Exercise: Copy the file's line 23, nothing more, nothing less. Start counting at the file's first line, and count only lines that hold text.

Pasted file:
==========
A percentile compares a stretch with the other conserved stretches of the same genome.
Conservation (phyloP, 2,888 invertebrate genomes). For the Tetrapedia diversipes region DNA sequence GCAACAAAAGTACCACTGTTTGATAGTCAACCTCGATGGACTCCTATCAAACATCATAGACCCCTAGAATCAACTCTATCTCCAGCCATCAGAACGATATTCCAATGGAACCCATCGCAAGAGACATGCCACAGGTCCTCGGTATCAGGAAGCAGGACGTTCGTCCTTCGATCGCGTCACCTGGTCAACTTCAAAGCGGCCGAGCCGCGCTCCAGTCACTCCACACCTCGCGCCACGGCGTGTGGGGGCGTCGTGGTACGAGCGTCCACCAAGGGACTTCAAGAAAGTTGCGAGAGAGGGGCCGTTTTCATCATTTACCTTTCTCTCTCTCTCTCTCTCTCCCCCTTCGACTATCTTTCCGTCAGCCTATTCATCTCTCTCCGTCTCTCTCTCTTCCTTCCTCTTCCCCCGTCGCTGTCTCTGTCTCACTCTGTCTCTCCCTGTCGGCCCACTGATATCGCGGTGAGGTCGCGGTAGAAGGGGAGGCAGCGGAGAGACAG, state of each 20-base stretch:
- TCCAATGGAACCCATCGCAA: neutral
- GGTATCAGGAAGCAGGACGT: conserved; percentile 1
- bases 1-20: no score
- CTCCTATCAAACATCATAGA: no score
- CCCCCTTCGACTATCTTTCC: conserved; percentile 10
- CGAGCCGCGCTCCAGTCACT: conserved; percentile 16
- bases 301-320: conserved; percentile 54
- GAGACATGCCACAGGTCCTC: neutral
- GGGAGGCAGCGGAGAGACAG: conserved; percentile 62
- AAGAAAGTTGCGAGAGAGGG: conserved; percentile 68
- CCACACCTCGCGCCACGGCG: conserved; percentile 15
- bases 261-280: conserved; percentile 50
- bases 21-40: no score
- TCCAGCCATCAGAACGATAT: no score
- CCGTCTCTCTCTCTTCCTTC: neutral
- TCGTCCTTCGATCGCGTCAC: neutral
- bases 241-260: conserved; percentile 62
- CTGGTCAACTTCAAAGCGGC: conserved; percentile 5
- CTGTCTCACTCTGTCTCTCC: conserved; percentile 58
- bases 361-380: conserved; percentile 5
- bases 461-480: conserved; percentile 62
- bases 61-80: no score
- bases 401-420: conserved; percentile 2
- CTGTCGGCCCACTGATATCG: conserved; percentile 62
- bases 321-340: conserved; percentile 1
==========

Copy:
- bases 461-480: conserved; percentile 62